Thursday, June 30, 2011

Lugadang Dilis

Lugada is an authentic Caviteno dish that involves sauteeing seafood with greens. It's usually a showcase dish for sting ray, but I learned recently that it is also good with dilis, or anchovies.

And because I had access to fresh dilis, and because I didn't know how to clean and cook sting rays (though I don't lack instruction - vendors at the market assure me they would clean and chop the ray so it's ready for cooking), I took the opportunity to make lugadang dilis.

Lugada rhymes with regada, the water festival celebrated around the Feast of St. John in Cavite City. So it was even more appropriate that we had lugada.

Lugadang dilis, more or less, is sauteeing in a little oil crushed garlic, sliced onions, ginger and tomatoes, then putting in the washed and cleaned fresh anchovies and a little miso after everything has wilted. Then mix sliced mustard greens and native pechay, which will leach out water that would cook all the ingredients.

That's basically it, but a fishmonger's version includes diced salted duck eggs (itlog na maalat)and fresh Cavite carabao's milk cheese (kasilyo), so I included them as well.

It's important to behead the dilis to be able to conveniently enjoy this dish. I actually had qualms about cooking dilis this way because of the tinik - a bane for mothers. But as long as the anchovies are beheaded and the main spines pulled out, this dish is spot on. The process could be cumbersome, but fresh anchovies can be bought already cleaned at the Cavite wet market.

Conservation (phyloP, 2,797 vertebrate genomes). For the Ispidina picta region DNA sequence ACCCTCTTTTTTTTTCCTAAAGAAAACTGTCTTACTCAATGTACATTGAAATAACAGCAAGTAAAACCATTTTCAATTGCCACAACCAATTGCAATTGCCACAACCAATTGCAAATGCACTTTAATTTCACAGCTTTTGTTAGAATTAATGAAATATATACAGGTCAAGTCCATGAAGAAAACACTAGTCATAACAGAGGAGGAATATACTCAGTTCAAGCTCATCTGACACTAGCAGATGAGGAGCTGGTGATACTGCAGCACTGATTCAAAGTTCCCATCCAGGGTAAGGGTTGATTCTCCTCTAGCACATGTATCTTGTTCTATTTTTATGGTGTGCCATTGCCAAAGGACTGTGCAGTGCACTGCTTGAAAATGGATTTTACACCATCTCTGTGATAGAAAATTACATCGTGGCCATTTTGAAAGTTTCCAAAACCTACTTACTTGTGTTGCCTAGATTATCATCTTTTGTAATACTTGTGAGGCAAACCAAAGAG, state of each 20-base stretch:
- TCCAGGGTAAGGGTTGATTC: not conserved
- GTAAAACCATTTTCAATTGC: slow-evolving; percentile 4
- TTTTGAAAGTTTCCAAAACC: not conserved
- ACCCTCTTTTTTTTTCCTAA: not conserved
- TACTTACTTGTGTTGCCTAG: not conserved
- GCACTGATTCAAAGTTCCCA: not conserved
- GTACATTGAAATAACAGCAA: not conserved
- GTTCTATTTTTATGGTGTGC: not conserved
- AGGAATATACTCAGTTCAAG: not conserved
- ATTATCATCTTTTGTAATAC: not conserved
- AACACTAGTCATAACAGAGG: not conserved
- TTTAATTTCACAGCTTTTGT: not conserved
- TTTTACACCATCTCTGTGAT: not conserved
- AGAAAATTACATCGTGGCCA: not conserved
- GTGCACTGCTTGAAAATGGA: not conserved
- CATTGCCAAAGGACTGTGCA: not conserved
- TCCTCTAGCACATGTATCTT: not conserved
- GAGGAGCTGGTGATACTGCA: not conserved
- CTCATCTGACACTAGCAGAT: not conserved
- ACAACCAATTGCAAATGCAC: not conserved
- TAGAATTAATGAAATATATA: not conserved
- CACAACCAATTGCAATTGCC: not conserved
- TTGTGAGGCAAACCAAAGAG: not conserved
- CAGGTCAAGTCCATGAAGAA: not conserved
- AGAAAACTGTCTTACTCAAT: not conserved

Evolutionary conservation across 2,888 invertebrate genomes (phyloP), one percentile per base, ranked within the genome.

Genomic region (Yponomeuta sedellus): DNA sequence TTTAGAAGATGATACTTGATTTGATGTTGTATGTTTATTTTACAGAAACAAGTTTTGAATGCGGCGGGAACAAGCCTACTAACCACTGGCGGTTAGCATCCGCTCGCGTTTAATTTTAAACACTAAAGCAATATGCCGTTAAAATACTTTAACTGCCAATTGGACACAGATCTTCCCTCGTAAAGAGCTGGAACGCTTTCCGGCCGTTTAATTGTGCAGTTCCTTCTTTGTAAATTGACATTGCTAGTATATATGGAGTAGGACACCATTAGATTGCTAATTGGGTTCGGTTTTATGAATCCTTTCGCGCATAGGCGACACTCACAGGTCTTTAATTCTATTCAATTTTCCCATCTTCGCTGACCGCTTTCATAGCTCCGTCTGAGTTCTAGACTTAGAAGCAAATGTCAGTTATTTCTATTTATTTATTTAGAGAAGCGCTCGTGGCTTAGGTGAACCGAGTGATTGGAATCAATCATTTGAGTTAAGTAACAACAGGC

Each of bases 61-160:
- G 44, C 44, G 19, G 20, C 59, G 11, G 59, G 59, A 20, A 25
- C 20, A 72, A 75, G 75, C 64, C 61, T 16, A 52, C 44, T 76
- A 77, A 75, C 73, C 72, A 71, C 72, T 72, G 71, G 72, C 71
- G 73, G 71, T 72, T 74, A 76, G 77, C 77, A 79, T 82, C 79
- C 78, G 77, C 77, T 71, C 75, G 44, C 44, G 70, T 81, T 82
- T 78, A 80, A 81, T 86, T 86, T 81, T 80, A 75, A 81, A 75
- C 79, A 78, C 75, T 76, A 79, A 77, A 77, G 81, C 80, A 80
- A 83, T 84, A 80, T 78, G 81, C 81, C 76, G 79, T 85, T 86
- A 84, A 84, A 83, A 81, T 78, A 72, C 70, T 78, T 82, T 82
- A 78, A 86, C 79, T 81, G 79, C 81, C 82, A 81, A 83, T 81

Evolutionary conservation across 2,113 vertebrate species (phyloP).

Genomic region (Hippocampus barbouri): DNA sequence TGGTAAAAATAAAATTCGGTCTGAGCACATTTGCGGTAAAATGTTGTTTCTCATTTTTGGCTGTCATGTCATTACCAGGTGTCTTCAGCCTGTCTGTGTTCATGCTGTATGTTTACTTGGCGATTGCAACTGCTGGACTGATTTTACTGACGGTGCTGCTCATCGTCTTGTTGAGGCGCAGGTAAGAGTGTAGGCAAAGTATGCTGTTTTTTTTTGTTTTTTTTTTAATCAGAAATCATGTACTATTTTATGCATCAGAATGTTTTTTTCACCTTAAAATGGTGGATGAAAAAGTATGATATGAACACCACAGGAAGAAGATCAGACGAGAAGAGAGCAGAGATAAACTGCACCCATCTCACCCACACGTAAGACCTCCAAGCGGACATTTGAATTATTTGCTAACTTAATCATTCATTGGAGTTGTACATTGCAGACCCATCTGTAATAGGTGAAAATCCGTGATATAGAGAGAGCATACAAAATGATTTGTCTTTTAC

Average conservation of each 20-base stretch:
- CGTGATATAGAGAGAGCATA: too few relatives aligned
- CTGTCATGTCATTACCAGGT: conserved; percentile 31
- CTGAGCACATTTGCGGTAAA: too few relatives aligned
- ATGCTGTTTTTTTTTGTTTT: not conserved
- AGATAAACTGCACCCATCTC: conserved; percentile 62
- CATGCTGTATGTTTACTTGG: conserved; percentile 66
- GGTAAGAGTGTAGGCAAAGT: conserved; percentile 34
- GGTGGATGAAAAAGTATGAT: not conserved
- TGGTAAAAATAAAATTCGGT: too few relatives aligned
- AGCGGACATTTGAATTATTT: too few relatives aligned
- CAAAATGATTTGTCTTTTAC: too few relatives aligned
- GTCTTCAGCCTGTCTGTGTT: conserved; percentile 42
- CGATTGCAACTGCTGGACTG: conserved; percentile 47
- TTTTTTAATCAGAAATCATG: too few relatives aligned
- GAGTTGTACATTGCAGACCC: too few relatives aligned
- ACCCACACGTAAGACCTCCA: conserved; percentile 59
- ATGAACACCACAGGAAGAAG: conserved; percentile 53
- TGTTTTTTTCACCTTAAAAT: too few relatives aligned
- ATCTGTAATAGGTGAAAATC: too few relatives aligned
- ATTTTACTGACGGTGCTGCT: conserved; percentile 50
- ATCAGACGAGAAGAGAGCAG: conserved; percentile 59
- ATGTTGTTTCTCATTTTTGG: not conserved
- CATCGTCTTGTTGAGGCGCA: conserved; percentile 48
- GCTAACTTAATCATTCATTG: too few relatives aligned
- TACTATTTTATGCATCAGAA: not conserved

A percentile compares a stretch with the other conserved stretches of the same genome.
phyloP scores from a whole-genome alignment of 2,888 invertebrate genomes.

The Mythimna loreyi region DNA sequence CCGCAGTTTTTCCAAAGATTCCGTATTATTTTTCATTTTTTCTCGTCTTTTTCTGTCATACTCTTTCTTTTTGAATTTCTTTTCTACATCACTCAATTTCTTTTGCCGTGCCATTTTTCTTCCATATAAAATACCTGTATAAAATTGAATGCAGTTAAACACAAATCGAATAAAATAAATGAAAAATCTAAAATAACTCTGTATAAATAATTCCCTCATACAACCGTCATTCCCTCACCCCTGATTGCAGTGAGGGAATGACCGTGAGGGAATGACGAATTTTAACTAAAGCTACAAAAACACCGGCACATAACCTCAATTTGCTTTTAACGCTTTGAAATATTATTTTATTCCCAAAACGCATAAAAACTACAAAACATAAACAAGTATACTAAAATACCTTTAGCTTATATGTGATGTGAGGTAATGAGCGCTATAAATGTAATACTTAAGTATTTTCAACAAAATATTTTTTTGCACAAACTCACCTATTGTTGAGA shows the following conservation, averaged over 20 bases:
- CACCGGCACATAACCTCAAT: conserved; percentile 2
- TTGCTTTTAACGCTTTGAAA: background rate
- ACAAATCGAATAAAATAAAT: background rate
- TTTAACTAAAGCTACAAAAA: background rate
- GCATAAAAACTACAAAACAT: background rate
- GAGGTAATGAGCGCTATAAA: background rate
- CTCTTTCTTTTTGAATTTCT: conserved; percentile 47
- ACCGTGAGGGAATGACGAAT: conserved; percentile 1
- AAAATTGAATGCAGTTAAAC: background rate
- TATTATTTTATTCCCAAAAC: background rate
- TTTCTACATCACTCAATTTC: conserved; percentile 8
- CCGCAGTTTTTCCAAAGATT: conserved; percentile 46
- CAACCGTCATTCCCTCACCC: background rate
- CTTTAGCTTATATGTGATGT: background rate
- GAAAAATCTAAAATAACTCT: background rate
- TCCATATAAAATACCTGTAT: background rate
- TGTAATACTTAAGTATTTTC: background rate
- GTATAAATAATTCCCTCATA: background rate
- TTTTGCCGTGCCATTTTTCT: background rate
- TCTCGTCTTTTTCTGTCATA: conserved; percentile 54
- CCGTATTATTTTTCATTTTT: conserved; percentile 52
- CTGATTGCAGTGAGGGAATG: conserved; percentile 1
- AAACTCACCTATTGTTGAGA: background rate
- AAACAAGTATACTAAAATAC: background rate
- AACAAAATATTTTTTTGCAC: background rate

What defines this dish is the mustasa. Ordinarily, mustard greens can be very peppery for comfort - the bite is overpowering for children and even for adults. But mixed with pechay, the bite is diluted and is reduced to an accent, but still very much present. With the umami aspect of anchovies and the salty-creamy notes of the egg and the cheese, this is a multi-dimensional, sophisticated dish inspite of the ordinary and common ingredients.

Mustasa is also made into buro in Cavite, preserved in brine. This tempers the peppery trait of the vegetable, and is eaten as a side, perhaps with the function of a pickle. It is washed before cooking, and is also sauteed sliced with garlic, ginger, and tomatoes.

Related Posts
Isdang Cavite
Isdang Cavite: Puti at De Kolor

Bahay Kubo

Bahay kubo, kahit munti
Ang halaman doon ay sari-sari
Singkamas at talong, sigarillas at mani
Sitaw, bataw, patani

Kundol, patola, upo’t kalabasa
At saka meron pa, labanos, mustasa
Sibuyas, kamatis, bawang at luya
Sa paligid-ligid ay puno ng linga

Roughly translated as:

Bahay Kubo
(Filipino folk song)

Nipa hut, even though small
the plants surrounding it are varied and many
turnips and eggplants, winged beans and peanuts
yard-long beans, hyacinth beans, lima beans

wax gourd, sponge gourd, bottle gourd, squash
and there’s more, radish, mustard
onions, tomatoes, garlic and ginger
the surrounding spaces filled with sesame

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